Wildlife exploiters tracked down

Wildlife traffickers brought to justice

Protected specimens seized by Guardia Civil. Credit/GuardiaCivil.es

In a sustained campaign aimed at shutting down wildlife trafficking in Spain, a staggering 421 animal specimens have been seized.

A recent operation led by the Guardia Civil and the Ministry of Ecological Transition and Demographic Challenge (MITERD), seized over 421 wild species valued in excess of €500,000, together with 107m³ of teak wood worth over €1 million from Myanmar, currently banned in the EU.

This crackdown, part of an extensive operation targeting illegal wildlife and protected wood trafficking, was reported on Sunday, March 3, and involved more than 1,000 inspections across customs, airports, ports, zoos, taxidermy shops, and antique stores throughout Spain.

Inspections reveal widespread violations

The operation unveiled 178 administrative violations, mostly for illegal possession and trade of wildlife. The majority of these offences involved lacking the necessary permits or markings required by current regulations.

Additionally, over 40 violations were noted for failing to adhere to the EUTR Regulation, Europe’s key legislative framework for timber trade.

One of the most notable seizures was 48 tonnes of heather in Jimena de la Frontera, Cadiz, intended for export to Italy for crafting smoking pipes and ornaments. This act of environmental theft highlights the relentless pursuit of profit at nature’s expense.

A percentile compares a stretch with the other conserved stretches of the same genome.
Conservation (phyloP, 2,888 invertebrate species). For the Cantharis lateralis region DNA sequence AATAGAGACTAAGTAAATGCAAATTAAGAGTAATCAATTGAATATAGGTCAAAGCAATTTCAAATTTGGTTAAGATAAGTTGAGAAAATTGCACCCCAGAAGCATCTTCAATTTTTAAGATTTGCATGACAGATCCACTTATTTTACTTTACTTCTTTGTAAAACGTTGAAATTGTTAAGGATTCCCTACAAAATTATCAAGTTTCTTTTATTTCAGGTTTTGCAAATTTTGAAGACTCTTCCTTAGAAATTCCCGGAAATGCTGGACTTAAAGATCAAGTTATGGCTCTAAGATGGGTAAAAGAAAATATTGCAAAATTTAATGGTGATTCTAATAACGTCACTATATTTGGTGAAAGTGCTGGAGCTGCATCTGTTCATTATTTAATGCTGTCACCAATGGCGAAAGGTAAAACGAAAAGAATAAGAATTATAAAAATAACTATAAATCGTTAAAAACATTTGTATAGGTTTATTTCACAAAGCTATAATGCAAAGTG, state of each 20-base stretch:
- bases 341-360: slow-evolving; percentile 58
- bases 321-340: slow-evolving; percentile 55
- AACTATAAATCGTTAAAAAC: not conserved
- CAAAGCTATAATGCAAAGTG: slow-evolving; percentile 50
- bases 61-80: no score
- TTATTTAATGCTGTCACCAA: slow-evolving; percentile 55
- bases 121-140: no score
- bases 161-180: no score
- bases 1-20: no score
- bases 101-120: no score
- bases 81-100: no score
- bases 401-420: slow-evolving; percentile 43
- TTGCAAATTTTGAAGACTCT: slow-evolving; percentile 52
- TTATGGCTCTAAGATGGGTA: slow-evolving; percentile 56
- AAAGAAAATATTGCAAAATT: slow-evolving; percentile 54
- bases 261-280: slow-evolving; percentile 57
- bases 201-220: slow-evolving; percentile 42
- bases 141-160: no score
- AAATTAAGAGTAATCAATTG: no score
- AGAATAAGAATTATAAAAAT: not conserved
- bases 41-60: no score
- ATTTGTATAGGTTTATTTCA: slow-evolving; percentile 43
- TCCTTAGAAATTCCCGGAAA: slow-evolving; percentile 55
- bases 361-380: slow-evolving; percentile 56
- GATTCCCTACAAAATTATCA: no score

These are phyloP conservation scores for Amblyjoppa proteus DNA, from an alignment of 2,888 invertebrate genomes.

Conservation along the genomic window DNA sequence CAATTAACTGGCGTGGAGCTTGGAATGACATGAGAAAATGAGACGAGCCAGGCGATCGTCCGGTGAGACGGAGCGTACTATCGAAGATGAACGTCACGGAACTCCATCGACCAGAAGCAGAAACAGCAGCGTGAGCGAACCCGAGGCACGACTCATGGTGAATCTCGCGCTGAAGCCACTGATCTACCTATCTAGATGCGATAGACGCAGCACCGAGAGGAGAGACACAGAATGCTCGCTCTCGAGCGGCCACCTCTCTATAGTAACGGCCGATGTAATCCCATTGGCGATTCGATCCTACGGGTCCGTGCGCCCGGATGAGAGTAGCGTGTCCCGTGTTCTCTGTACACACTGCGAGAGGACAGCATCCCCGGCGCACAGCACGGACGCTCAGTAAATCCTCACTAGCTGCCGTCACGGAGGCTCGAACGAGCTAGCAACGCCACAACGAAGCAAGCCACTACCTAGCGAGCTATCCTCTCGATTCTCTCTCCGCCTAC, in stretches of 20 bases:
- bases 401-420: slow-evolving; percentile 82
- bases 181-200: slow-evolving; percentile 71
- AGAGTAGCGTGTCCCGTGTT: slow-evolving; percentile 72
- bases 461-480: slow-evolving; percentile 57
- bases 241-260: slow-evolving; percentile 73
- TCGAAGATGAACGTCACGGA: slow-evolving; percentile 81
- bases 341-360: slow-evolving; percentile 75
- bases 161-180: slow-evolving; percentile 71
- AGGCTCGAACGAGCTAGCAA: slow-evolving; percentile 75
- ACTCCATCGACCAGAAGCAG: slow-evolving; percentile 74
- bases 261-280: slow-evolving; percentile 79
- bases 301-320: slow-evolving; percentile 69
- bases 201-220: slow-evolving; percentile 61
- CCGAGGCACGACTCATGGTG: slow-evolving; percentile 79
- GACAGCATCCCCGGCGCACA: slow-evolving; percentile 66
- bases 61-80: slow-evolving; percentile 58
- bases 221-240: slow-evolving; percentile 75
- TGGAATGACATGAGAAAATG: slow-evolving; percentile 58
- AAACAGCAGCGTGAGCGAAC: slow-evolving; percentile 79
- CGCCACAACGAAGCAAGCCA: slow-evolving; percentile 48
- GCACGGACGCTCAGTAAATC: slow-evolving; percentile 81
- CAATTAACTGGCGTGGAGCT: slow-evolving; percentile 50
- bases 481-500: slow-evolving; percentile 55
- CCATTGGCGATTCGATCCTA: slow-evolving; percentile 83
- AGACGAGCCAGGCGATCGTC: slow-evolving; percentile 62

Notable seizures and collaborations

Among the critical findings was the investigation of four individuals linked to two zoological centres in Toledo, the suspects had 67 specimens for sale, including a snowy owl, two blue-chinned macaws, and several large cats like servals and caracals.

In Malaga, three were probed for illegally possessing and breeding protected species, including 10 Moorish tortoise specimens valued at €50,000; and a lion’s head, valued at €2,000.

These efforts underscore the Guardia Civil’s commitment to protecting biodiversity, with support from MITERD, Interpol, and the World Customs Organisation. These actions reflect a strategic approach to combating environmental crimes, as part of the LIFE SATEC project and the EMPACT Project by EUROPOL.

Furthermore, the operation’s international dimension was bolstered by the involvement of a Costa Rican Judicial Police officer in inspections in Valencia and Barcelona, highlighting global cooperation against environmental crimes.

The live animals have been transferred to rescue centres, illustrating the operation’s success in not only apprehending violators but also in conserving biodiversity for future generations.

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Written by

John Ensor

Originally from Doncaster, Yorkshire, John now lives in Galicia, Northern Spain with his wife Nina. He is passionate about news, music, cycling and animals.

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